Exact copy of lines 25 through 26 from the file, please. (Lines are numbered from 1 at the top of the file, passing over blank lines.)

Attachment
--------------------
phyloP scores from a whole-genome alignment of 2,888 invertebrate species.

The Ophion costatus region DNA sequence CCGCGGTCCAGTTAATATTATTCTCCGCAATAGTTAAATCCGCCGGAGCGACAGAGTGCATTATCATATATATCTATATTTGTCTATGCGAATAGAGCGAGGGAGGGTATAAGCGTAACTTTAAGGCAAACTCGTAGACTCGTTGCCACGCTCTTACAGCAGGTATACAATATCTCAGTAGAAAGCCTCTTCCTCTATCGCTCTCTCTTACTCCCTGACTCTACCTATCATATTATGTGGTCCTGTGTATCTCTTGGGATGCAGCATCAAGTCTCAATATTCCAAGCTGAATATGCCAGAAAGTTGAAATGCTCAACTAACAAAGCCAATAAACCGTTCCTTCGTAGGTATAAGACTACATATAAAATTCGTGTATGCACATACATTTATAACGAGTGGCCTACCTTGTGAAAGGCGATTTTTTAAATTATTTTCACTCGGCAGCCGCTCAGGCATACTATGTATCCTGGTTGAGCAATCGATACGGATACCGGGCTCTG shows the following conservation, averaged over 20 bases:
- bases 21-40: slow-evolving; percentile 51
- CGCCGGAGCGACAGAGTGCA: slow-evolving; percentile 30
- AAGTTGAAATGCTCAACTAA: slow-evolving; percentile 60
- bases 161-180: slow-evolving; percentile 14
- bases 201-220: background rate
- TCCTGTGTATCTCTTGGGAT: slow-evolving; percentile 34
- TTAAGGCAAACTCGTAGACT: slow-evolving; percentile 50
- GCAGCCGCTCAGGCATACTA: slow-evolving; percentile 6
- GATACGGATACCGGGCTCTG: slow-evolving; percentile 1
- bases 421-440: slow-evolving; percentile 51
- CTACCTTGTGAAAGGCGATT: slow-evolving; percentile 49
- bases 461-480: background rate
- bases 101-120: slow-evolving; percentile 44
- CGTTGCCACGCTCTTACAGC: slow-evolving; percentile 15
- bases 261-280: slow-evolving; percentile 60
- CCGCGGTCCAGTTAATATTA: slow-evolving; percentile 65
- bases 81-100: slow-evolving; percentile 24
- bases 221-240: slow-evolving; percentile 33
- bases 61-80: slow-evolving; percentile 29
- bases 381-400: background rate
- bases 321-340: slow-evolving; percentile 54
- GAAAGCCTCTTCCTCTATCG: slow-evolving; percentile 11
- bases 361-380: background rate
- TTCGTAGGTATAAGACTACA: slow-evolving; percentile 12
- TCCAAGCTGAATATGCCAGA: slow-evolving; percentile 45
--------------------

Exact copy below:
- bases 361-380: background rate
- TTCGTAGGTATAAGACTACA: slow-evolving; percentile 12